Does the Gimblett Gravels district in New Zealand’s Hawkes Bay zone on the North Island deserve the essential element of classic implicit in the concept of premier cru or grand cru? Who knows? The wines certainly are very fine. (Try Craggy Range’s Sophia bottling for proof.) But Gimblett Gravels is so blink-of-an-eye new that asserting an enduring originality worthy of enshrinement to an official cru status is presumptuous in the extreme.

Classic, like the concept of cru, or site, comes from composition, rather than from rendition. A song like “I Loves You Porgy” is classic because a) generation after generation, it moves us deeply and b) its compositional profoundness shines through so many presentations. We can hear it performed operatically, in pop form, instrumentally, in various jazz variations, and yet its elemental beauty and structure shines through all versions.

This is why—whether its doubters or detractors like it or not—the concept of terroir is inescapable when it comes to classic. Terroir is wine’s composition. Winemakers play its notes, some better, some worse. Like musicians, they can “cover” it in one style or another.

For our part, we tasters must first discover—not just across a span of vintages but through the lens of our own evolutions as wine lovers—the underlying beauty of a wine or even an entire (small) district.

However, our own private judgments are insufficient: Classic requires consensus. Much to the discomfort of the “If I like it, it is good” contingent, it’s not enough that you or I think a certain wine is great and therefore classic. There are no genius tasters, no Albert Einsteins who can see something in a wine that no one else has yet grasped.

Classic must be confirmed by others. Without it, an assertion of enduring greatness is just idiosyncrasy. No one person—no single generation even—can bestow classic upon a wine.

What, then, makes a wine classic? Time, of course. Time confirms that a wine’s—or even a zone’s—particular beauty is not just the fashion of a moment, but something deeper and more enduring. (Porgy and Bess got mixed reviews when it first appeared on Broadway in 1935 and ran for only 124 performances.)

Above all, a classic wine offers enduring, repeatable, confirmable insight—“news that stays news” as Ezra Pound memorably put it.

A wine proves itself as classic when, in the end, a transgenerational tribe of tasters knows the composition, sees it no matter what the “performance” and is moved and enlightened by it—and applauds wildly.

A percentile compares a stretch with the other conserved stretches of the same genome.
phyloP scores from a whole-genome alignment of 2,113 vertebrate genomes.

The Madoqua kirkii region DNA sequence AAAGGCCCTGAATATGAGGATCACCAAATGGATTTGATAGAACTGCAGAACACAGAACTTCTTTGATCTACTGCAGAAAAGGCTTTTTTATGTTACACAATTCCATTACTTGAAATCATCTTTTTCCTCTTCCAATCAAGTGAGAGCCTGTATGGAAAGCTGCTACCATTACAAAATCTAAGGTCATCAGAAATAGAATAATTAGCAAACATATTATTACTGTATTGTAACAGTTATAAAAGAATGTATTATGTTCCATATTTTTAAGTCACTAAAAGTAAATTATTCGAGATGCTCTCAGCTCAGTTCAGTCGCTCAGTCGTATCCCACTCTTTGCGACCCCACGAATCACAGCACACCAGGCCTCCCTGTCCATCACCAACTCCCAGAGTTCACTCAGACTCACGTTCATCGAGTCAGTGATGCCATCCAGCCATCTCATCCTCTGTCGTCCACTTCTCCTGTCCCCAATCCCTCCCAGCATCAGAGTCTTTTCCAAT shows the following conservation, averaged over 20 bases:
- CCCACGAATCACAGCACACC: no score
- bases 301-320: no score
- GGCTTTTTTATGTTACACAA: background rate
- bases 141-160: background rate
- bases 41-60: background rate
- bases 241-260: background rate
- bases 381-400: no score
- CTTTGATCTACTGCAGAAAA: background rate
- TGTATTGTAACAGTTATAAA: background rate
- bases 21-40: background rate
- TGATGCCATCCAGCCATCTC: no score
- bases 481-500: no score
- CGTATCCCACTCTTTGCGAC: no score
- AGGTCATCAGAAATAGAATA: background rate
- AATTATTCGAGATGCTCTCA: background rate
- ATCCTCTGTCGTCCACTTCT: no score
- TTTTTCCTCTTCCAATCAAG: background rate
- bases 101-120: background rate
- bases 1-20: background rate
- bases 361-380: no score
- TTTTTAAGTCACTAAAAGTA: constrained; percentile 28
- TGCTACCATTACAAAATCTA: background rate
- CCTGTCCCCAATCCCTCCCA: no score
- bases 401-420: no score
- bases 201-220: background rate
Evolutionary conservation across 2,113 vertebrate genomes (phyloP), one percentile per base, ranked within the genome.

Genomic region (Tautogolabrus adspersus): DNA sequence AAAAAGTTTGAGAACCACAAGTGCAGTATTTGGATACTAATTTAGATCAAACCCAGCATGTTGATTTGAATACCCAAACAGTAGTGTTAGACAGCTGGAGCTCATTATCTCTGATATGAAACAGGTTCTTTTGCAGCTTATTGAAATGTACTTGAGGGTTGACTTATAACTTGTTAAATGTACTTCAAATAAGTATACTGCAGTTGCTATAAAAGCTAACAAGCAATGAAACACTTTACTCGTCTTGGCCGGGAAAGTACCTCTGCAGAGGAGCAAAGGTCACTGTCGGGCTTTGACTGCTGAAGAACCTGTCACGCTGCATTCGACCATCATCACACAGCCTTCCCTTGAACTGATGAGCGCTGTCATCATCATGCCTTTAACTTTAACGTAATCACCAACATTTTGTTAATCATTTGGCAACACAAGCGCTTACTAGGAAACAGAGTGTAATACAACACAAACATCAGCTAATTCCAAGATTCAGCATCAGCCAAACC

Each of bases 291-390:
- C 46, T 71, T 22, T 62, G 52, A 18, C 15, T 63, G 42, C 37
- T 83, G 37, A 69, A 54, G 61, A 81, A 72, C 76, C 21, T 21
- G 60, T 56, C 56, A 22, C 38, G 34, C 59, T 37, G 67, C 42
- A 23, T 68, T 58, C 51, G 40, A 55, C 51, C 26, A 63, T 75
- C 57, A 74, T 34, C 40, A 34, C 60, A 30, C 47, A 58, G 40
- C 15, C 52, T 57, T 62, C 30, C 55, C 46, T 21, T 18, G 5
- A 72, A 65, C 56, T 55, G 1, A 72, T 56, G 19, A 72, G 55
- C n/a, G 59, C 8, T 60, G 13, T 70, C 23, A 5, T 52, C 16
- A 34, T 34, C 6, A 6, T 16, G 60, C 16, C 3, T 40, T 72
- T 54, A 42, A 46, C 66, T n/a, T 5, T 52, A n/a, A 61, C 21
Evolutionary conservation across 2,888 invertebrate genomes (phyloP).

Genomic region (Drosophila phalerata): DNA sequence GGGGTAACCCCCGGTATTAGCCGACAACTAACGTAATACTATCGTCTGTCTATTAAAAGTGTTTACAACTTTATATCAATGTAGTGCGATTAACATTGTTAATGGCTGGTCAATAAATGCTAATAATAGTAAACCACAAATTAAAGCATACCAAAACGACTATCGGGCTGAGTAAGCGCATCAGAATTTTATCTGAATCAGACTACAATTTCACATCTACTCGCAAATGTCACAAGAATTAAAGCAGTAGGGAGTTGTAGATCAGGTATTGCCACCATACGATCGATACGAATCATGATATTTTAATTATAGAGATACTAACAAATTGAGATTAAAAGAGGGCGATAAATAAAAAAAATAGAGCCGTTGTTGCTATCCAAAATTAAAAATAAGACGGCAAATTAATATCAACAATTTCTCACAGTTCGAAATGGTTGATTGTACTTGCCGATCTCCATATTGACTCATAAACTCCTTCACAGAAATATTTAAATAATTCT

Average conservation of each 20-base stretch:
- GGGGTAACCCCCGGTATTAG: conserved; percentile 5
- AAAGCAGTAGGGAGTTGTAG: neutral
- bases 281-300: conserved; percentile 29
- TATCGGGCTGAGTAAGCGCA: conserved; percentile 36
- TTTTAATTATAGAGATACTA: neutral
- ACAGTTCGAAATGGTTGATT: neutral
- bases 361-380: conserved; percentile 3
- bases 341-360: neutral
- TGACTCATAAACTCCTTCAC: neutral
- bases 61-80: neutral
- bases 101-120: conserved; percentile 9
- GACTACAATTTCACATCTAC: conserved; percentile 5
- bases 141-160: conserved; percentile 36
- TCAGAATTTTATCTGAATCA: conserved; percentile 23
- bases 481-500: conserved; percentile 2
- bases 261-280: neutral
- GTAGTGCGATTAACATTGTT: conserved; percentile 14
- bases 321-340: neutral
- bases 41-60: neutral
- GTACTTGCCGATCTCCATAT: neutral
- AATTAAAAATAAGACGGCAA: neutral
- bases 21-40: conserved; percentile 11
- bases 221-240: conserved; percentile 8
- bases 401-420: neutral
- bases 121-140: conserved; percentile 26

Jeffrey Ghi
New York —  February 3, 2010 6:57pm ET
Interesting concept, but would you consider Pepsi a classic?
Tim Sinniger
Bend, Oregon —  February 3, 2010 9:52pm ET
Only time will tell whether an AVA, region or like can produce classic wines. An attempt to force the issue flies in the face of what should be a natural process of trial, error, success and recognition.

Great conversation!

Tim
Northwest Wine Fan
Adam Lee
Santa Rosa, CA —  February 4, 2010 1:23pm ET
Matt,

Is it possible for a wine that is "classic" to lose that status by producing less than stellar wines over time? If so, how long? Certainly some classic wines have gone thru slumps? Can you think of some that have fallen from that designation seemingly permanently?

Adam Lee
Siduri Wines
Morewine Bishar
Del Mar, California —  February 4, 2010 2:58pm ET
Adam,

BV Georges de Latour is certainly a fallen "classic". In the course of twenty-five years in the trade, I have many fond memories of some truly wonderful bottles, years like 1968, 1974, 1978 come swiftly to mind. It was for a very long time one of "the" wines to own, to drink and to talk about. But who hears raves for it today? Corporate mentality and a string of disappointing releases have ruined this wine in the public's eye, to the point where really no one asks for it anymore. How sad!

David Clark
for The Wine Connection
Morewine Bishar
Del Mar, California —  February 4, 2010 2:58pm ET
Adam,

BV Georges de Latour is certainly a fallen "classic". In the course of twenty-five years in the trade, I have many fond memories of some truly wonderful bottles, years like 1968, 1974, 1978 come swiftly to mind. It was for a very long time one of "the" wines to own, to drink and to talk about. But who hears raves for it today? Corporate mentality and a string of disappointing releases have ruined this wine in the public's eye, to the point where really no one asks for it anymore. How sad!

David Clark
for The Wine Connection
Matt Kramer
Oregon —  February 5, 2010 7:07pm ET
To All: Adam Lee’s question: “Is it possible for a wine that is "classic" to lose that status by producing less than stellar wines over time? … Can you think of some that have fallen from that designation seemingly permanently?” is a terrific thought.